Provision for ACC hit by low rates

By Paul McBeth

ACC says it is plausible that interest rates will stay lower over the long term, eroding the state-owned accident insurer's theoretical returns relative to the cost of future claims.

The corporation's returns relative to future claims are benchmarked to government bonds, which are trading at near record low yields as the central banks keep their key interest rates near zero.

New Zealand 10-year government bonds are yielding 3.45 per cent, less than half the 8 per cent rate in 1992. Respondents in a Reserve Bank survey last month said they expect the yield to rise to 4.1 per cent by March next year.

"We certainly think real interest rates could be lower than has been usual in the last 20 years," said ACC general manager of actuarial and risk Herwig Raubal.

"Lower long-term interest rates are a plausible scenario."

Low interest rates led to ACC doubling its actuarial losses to $3.35 billion from previous forecasts in the 11 months ended May 31, according to the government's financial statements. That took the Crown's overall ACC insurance liability to $31.23 billion, some 5.3 per cent bigger than expected in the May Budget.

"The change in market interest rates had a very big impact - the month of May in particular," Raubal said.

The yield on 10-year bonds dropped almost half a percentage point that month. It fell to a record-low 3.24 per cent on June 5, lower than the 3.87 per cent level plumbed in early 2009 when the global financial crisis was at its deepest, according to Reuters data.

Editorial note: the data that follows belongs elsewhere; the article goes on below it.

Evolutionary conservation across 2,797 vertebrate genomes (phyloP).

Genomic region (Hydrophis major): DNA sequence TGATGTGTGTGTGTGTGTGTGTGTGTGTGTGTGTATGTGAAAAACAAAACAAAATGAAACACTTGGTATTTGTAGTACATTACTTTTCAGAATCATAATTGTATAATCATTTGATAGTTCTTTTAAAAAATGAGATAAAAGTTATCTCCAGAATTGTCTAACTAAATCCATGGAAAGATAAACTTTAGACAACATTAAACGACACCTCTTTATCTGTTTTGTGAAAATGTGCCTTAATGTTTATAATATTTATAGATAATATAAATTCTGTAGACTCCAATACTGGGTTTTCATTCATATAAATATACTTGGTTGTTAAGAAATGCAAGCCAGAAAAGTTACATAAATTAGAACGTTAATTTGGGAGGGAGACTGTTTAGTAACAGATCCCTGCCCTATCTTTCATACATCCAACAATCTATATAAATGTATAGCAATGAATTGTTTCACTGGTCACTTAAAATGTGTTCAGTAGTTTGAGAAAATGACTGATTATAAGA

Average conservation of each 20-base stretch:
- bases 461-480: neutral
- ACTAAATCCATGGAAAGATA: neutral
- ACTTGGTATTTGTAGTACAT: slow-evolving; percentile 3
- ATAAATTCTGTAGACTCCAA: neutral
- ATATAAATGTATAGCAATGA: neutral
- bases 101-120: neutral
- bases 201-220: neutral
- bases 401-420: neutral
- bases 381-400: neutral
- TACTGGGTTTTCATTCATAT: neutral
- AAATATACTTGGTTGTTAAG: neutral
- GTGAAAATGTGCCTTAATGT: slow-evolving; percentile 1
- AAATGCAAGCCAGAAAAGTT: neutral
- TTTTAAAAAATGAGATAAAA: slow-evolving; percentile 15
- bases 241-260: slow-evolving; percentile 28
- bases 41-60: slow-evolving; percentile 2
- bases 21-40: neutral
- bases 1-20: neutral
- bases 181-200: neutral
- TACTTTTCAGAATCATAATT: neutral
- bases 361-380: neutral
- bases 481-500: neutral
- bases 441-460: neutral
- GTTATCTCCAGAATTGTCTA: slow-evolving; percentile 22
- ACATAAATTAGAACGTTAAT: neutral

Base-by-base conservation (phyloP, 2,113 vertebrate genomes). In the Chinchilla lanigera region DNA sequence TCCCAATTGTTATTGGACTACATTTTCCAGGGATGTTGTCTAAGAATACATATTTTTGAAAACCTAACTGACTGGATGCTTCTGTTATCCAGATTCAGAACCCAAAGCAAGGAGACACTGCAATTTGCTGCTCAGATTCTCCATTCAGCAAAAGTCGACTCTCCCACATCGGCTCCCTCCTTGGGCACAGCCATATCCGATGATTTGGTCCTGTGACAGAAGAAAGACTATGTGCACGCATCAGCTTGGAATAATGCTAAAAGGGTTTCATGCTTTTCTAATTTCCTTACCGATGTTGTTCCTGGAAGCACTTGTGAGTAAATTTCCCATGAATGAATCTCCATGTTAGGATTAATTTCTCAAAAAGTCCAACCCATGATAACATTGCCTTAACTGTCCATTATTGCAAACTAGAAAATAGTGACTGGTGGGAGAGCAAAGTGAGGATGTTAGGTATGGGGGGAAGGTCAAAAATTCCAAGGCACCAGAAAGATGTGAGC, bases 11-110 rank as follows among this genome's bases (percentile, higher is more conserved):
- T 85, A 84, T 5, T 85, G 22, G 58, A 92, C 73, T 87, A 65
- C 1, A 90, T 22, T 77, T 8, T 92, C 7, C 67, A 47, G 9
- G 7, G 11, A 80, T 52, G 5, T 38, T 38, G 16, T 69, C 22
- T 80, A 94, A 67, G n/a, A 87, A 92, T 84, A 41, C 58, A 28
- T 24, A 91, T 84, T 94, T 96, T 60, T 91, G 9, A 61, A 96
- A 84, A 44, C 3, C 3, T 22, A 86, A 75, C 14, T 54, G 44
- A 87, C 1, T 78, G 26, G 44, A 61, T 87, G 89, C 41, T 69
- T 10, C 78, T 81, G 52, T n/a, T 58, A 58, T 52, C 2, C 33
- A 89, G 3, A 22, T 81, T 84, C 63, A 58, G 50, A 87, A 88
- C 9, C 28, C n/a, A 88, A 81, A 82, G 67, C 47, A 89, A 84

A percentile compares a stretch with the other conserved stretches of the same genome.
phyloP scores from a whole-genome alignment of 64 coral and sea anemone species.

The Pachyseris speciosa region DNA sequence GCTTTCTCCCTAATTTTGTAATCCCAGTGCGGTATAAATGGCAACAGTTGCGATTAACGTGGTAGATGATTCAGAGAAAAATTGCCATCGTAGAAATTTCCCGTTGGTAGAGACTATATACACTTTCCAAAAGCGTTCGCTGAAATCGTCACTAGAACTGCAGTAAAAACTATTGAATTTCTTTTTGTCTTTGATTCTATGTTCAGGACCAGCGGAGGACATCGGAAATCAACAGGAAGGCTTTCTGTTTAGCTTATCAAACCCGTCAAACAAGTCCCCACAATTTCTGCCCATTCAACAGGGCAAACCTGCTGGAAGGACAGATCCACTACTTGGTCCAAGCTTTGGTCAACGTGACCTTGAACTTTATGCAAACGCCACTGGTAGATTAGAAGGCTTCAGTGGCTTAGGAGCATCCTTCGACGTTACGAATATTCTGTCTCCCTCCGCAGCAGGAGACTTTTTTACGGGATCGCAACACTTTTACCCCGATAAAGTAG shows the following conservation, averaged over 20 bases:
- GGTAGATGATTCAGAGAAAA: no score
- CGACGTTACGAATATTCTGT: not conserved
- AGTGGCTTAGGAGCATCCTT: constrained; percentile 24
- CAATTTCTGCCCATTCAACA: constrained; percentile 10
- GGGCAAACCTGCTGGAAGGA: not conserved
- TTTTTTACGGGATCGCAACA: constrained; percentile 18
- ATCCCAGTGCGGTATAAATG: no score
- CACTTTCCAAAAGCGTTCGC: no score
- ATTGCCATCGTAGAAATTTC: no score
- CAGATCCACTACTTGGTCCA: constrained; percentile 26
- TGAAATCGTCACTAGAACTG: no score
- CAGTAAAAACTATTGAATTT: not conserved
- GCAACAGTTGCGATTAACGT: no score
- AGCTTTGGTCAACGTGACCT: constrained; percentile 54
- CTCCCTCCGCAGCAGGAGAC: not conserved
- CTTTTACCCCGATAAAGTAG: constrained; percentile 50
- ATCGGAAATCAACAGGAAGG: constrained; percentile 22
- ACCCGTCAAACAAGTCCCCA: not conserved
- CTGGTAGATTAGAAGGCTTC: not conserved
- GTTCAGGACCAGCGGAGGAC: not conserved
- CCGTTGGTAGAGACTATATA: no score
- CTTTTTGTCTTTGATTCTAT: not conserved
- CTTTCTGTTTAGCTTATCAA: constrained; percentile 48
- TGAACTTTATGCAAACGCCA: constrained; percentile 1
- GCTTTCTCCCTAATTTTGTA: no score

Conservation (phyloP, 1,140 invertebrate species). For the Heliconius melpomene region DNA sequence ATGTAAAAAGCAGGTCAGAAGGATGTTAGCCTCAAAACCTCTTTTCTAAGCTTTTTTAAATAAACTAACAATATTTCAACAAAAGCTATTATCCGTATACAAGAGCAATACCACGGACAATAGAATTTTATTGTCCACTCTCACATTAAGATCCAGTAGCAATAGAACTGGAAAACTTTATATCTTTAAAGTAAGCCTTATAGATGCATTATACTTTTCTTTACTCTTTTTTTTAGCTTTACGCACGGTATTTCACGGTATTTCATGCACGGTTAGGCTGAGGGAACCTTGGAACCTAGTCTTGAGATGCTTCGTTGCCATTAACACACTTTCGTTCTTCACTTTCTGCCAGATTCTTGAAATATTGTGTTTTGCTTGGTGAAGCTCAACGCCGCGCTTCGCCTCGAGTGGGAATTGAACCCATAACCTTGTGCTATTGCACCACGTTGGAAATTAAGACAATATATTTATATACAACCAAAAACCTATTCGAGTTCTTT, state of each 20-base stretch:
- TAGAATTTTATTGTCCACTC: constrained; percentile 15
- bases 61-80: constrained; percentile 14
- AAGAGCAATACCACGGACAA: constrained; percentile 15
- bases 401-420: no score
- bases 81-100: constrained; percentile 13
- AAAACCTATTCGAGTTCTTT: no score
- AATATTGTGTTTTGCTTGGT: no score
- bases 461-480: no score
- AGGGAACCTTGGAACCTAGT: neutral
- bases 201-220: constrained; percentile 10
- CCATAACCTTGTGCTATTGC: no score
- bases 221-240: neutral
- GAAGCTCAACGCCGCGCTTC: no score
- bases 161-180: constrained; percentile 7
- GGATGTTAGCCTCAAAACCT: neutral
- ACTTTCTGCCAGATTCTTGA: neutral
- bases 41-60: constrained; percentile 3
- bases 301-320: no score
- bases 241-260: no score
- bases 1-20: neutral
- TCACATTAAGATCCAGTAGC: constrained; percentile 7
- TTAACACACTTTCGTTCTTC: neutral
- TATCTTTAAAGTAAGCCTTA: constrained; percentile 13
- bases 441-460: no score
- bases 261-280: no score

While actuarial losses mount, Raubal said he doubts lower rates will "threaten the scheme's management" as the ACC's actual investments are broader than the assumed 100 per cent holding of government debt.

"Government bond yields have driven the movement in the valuation, [but] they are not a direct reflection of our investment return expectations," Raubal said.

ACC differs from market participants in assessing interest rates in that its horizon is much longer, with future claims payments going out as far as 90 years, whereas the longest-dated tradeable government debt is 12 years.

Markets are pricing in 10 basis points of cuts to the OCR in the coming year, according to the Overnight Index Swap curve. Reserve Bank Governor Alan Bollard kept the benchmark rate at 2.5 per cent last month, while pushing out the track for future hikes by trimming its forecast for the 90-day bank bill rate. BusinessDesk

- BusinessDesk

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